An exploratory randomized controlled trial of body psychotherapy for patients with chronic depression. 


Abstract. Background. Chronic major depressive disorder and dysthymia are associated with a high burden and substantial care costs. New and more effective treatments are required. This is the first randomized controlled trial designed to evaluate the effectiveness of Body Psychotherapy (BPT) in patients with chronic depression.
Methods. Patients with chronic depressive syndromes (more than 2 years symptomatic) and a total score of =20 on the Hamilton Rating Scale for Depression (HAMD) were randomly allocated to either immediate BPT or a waiting group which received BPT 12 weeks later. BPT was manualized, delivered in small groups in 20 sessions over a 10 weeks period, and provided in addition to treatment as usual. In an intention to treat analysis, primary outcome were depressive symptoms at the end of treatment adjusted for baseline symptom levels. Secondary outcomes were self-esteem and subjective quality of life.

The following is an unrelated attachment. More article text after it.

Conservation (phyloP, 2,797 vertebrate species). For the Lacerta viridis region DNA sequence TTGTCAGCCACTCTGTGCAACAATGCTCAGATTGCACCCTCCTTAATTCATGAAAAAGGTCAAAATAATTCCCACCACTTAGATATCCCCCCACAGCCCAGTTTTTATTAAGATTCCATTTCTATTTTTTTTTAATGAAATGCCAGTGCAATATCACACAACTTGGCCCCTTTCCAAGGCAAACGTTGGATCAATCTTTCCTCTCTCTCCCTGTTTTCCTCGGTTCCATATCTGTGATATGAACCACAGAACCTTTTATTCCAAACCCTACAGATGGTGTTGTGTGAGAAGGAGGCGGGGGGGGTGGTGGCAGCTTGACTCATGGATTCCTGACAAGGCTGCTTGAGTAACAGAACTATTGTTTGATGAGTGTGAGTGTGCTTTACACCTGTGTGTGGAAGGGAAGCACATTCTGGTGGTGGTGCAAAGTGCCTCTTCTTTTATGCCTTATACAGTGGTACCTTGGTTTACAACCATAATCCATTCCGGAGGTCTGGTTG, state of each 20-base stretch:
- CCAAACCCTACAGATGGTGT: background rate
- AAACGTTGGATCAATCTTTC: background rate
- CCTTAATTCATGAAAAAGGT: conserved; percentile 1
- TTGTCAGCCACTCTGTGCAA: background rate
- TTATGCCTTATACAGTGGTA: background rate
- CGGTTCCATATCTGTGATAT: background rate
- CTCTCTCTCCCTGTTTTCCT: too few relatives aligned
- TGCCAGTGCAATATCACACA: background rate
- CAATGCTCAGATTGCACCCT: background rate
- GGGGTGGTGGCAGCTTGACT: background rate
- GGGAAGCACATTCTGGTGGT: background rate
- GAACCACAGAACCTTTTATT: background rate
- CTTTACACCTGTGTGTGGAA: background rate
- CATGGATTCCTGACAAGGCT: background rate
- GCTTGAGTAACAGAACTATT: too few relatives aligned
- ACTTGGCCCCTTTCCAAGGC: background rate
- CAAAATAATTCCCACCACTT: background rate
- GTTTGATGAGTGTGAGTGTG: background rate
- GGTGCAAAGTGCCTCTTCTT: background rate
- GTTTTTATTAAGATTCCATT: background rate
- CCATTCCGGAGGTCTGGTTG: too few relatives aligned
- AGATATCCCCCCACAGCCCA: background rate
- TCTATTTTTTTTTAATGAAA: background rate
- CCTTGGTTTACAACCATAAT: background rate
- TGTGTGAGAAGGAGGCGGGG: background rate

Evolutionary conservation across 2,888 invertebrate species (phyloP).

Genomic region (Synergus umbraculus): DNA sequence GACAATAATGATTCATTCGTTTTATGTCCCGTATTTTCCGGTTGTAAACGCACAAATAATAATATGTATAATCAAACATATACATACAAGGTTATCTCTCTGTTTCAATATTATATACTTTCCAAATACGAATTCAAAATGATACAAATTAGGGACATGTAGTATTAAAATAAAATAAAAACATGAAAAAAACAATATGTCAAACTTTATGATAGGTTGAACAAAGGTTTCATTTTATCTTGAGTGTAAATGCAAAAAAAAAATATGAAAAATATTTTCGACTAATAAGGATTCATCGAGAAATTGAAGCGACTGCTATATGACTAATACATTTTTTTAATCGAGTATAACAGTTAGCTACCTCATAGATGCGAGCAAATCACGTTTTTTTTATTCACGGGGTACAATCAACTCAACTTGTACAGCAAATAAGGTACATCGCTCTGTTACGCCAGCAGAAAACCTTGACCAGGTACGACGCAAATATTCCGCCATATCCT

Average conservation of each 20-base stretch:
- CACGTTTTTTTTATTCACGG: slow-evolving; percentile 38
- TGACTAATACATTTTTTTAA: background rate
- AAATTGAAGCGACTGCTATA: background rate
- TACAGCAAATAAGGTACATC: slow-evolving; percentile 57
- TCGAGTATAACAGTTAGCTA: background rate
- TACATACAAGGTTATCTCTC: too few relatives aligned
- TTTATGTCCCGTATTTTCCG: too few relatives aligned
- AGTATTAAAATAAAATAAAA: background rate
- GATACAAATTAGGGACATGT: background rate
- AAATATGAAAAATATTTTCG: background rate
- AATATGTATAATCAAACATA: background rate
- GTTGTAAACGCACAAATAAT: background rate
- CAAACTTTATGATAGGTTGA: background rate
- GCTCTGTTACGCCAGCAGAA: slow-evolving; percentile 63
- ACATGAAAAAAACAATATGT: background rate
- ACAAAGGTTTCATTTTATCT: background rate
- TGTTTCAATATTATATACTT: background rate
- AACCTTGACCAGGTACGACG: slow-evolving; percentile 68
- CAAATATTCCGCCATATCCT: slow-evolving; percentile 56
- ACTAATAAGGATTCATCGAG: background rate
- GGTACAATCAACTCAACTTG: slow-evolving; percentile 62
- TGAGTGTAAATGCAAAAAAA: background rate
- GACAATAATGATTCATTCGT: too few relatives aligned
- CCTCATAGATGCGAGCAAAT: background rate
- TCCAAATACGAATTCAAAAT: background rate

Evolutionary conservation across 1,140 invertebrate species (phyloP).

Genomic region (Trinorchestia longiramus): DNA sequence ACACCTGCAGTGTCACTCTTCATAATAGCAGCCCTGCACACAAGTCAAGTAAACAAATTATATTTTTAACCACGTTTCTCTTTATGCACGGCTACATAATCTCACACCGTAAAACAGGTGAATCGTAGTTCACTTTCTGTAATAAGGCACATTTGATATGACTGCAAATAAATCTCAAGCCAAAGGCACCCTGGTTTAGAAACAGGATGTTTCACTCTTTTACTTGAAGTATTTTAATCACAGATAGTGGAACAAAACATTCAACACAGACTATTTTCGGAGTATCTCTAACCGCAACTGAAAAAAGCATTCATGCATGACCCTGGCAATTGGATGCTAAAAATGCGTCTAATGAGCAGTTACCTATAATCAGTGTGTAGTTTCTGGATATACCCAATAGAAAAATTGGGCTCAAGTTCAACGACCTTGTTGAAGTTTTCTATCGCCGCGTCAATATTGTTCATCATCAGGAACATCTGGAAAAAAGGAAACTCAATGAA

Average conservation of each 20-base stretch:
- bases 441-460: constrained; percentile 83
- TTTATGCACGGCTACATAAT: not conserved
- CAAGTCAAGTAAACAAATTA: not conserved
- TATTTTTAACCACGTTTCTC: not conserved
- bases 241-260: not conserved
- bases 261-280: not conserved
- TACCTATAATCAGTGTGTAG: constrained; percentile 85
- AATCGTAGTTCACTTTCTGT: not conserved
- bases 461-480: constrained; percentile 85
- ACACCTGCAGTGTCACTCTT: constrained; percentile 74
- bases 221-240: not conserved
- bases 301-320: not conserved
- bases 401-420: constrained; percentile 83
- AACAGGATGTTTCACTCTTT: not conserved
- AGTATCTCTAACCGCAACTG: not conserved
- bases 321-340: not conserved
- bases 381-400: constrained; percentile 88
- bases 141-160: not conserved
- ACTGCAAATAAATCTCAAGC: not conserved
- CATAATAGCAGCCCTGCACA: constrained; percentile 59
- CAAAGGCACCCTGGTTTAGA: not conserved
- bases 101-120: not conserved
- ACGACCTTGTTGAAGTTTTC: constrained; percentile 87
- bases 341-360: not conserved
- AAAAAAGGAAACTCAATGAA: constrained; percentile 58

Results. Thirty-one patients were included and twenty-one received the intervention. At the end of treatment patients in the immediate BPT group had significantly lower depressive symptom scores than the waiting group (mean difference 8.7, 95% confidence interval 1.0–16.7). Secondary outcomes did not show statistically significant differences. When the scores of the waiting group before and after BPT (as offered after the waiting period) were also considered in the analysis, the differences with the initial waiting group remained significant.
Conclusions. The results suggest that BPT may be an effective treatment option for patients with chronic depression. Difficulty recruiting and subsequent attrition was one of the limitations, but the findings merit further trials with larger samples and process studies to identify the precise therapeutic mechanisms

Research Collaborators​
Papadopoulos, N., & Priebe, S.